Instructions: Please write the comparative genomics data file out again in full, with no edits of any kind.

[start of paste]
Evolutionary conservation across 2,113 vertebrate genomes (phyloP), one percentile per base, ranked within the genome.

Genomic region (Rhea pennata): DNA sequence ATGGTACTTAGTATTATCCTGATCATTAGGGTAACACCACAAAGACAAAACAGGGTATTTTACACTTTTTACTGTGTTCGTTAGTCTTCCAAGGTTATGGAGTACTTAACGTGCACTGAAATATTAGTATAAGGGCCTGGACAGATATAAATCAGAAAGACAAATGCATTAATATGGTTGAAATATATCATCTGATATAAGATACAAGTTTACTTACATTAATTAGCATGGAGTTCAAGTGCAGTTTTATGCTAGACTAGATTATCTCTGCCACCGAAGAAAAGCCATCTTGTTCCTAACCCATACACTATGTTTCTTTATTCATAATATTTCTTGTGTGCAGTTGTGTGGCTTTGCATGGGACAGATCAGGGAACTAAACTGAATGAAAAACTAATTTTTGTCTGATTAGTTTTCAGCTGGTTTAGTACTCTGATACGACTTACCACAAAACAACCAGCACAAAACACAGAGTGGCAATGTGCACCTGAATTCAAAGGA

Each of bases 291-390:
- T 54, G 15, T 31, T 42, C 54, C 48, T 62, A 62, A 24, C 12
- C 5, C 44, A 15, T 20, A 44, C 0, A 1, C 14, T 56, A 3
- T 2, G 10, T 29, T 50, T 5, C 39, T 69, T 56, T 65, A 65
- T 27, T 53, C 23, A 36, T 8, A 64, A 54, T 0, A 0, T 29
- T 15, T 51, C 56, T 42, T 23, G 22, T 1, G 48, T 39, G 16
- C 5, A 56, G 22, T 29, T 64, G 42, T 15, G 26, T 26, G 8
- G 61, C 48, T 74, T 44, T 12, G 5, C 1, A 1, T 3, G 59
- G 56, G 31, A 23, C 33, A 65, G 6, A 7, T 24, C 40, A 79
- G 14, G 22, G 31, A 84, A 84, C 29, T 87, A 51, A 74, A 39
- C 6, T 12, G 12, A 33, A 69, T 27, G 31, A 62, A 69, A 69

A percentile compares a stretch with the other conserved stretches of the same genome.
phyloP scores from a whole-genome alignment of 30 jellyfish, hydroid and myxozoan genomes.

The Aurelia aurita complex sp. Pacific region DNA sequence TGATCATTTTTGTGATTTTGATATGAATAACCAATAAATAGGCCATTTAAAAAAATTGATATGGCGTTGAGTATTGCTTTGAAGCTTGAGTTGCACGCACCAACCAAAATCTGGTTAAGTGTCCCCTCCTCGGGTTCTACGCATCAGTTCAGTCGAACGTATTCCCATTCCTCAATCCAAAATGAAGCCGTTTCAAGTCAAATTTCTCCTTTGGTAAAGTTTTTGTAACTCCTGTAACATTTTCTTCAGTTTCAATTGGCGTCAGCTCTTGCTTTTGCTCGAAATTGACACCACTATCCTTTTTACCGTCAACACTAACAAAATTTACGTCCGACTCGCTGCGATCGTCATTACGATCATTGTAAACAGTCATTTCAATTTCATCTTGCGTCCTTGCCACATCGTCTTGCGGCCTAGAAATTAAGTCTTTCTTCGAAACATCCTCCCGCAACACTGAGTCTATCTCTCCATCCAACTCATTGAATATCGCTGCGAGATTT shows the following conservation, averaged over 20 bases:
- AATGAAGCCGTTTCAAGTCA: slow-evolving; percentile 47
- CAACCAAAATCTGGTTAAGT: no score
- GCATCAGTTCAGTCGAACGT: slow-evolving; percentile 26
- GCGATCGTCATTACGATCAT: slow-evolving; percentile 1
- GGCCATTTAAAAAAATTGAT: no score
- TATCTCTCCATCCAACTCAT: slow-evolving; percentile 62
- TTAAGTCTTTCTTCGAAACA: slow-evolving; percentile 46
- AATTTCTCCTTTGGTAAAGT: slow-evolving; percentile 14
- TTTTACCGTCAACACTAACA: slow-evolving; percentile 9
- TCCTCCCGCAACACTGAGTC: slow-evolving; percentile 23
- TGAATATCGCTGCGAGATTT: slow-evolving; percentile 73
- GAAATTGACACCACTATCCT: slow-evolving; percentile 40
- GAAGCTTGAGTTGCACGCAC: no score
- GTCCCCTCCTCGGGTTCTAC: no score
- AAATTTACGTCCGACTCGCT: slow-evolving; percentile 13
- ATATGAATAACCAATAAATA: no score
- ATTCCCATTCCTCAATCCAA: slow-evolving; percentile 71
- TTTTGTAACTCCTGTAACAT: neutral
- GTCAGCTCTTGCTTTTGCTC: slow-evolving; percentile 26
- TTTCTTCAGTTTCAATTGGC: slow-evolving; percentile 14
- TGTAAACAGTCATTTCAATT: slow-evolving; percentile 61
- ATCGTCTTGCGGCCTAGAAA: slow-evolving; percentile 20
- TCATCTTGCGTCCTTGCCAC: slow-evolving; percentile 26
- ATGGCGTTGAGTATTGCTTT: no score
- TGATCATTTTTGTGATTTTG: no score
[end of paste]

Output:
Evolutionary conservation across 2,113 vertebrate genomes (phyloP), one percentile per base, ranked within the genome.

Genomic region (Rhea pennata): DNA sequence ATGGTACTTAGTATTATCCTGATCATTAGGGTAACACCACAAAGACAAAACAGGGTATTTTACACTTTTTACTGTGTTCGTTAGTCTTCCAAGGTTATGGAGTACTTAACGTGCACTGAAATATTAGTATAAGGGCCTGGACAGATATAAATCAGAAAGACAAATGCATTAATATGGTTGAAATATATCATCTGATATAAGATACAAGTTTACTTACATTAATTAGCATGGAGTTCAAGTGCAGTTTTATGCTAGACTAGATTATCTCTGCCACCGAAGAAAAGCCATCTTGTTCCTAACCCATACACTATGTTTCTTTATTCATAATATTTCTTGTGTGCAGTTGTGTGGCTTTGCATGGGACAGATCAGGGAACTAAACTGAATGAAAAACTAATTTTTGTCTGATTAGTTTTCAGCTGGTTTAGTACTCTGATACGACTTACCACAAAACAACCAGCACAAAACACAGAGTGGCAATGTGCACCTGAATTCAAAGGA

Each of bases 291-390:
- T 54, G 15, T 31, T 42, C 54, C 48, T 62, A 62, A 24, C 12
- C 5, C 44, A 15, T 20, A 44, C 0, A 1, C 14, T 56, A 3
- T 2, G 10, T 29, T 50, T 5, C 39, T 69, T 56, T 65, A 65
- T 27, T 53, C 23, A 36, T 8, A 64, A 54, T 0, A 0, T 29
- T 15, T 51, C 56, T 42, T 23, G 22, T 1, G 48, T 39, G 16
- C 5, A 56, G 22, T 29, T 64, G 42, T 15, G 26, T 26, G 8
- G 61, C 48, T 74, T 44, T 12, G 5, C 1, A 1, T 3, G 59
- G 56, G 31, A 23, C 33, A 65, G 6, A 7, T 24, C 40, A 79
- G 14, G 22, G 31, A 84, A 84, C 29, T 87, A 51, A 74, A 39
- C 6, T 12, G 12, A 33, A 69, T 27, G 31, A 62, A 69, A 69

A percentile compares a stretch with the other conserved stretches of the same genome.
phyloP scores from a whole-genome alignment of 30 jellyfish, hydroid and myxozoan genomes.

The Aurelia aurita complex sp. Pacific region DNA sequence TGATCATTTTTGTGATTTTGATATGAATAACCAATAAATAGGCCATTTAAAAAAATTGATATGGCGTTGAGTATTGCTTTGAAGCTTGAGTTGCACGCACCAACCAAAATCTGGTTAAGTGTCCCCTCCTCGGGTTCTACGCATCAGTTCAGTCGAACGTATTCCCATTCCTCAATCCAAAATGAAGCCGTTTCAAGTCAAATTTCTCCTTTGGTAAAGTTTTTGTAACTCCTGTAACATTTTCTTCAGTTTCAATTGGCGTCAGCTCTTGCTTTTGCTCGAAATTGACACCACTATCCTTTTTACCGTCAACACTAACAAAATTTACGTCCGACTCGCTGCGATCGTCATTACGATCATTGTAAACAGTCATTTCAATTTCATCTTGCGTCCTTGCCACATCGTCTTGCGGCCTAGAAATTAAGTCTTTCTTCGAAACATCCTCCCGCAACACTGAGTCTATCTCTCCATCCAACTCATTGAATATCGCTGCGAGATTT shows the following conservation, averaged over 20 bases:
- AATGAAGCCGTTTCAAGTCA: slow-evolving; percentile 47
- CAACCAAAATCTGGTTAAGT: no score
- GCATCAGTTCAGTCGAACGT: slow-evolving; percentile 26
- GCGATCGTCATTACGATCAT: slow-evolving; percentile 1
- GGCCATTTAAAAAAATTGAT: no score
- TATCTCTCCATCCAACTCAT: slow-evolving; percentile 62
- TTAAGTCTTTCTTCGAAACA: slow-evolving; percentile 46
- AATTTCTCCTTTGGTAAAGT: slow-evolving; percentile 14
- TTTTACCGTCAACACTAACA: slow-evolving; percentile 9
- TCCTCCCGCAACACTGAGTC: slow-evolving; percentile 23
- TGAATATCGCTGCGAGATTT: slow-evolving; percentile 73
- GAAATTGACACCACTATCCT: slow-evolving; percentile 40
- GAAGCTTGAGTTGCACGCAC: no score
- GTCCCCTCCTCGGGTTCTAC: no score
- AAATTTACGTCCGACTCGCT: slow-evolving; percentile 13
- ATATGAATAACCAATAAATA: no score
- ATTCCCATTCCTCAATCCAA: slow-evolving; percentile 71
- TTTTGTAACTCCTGTAACAT: neutral
- GTCAGCTCTTGCTTTTGCTC: slow-evolving; percentile 26
- TTTCTTCAGTTTCAATTGGC: slow-evolving; percentile 14
- TGTAAACAGTCATTTCAATT: slow-evolving; percentile 61
- ATCGTCTTGCGGCCTAGAAA: slow-evolving; percentile 20
- TCATCTTGCGTCCTTGCCAC: slow-evolving; percentile 26
- ATGGCGTTGAGTATTGCTTT: no score
- TGATCATTTTTGTGATTTTG: no score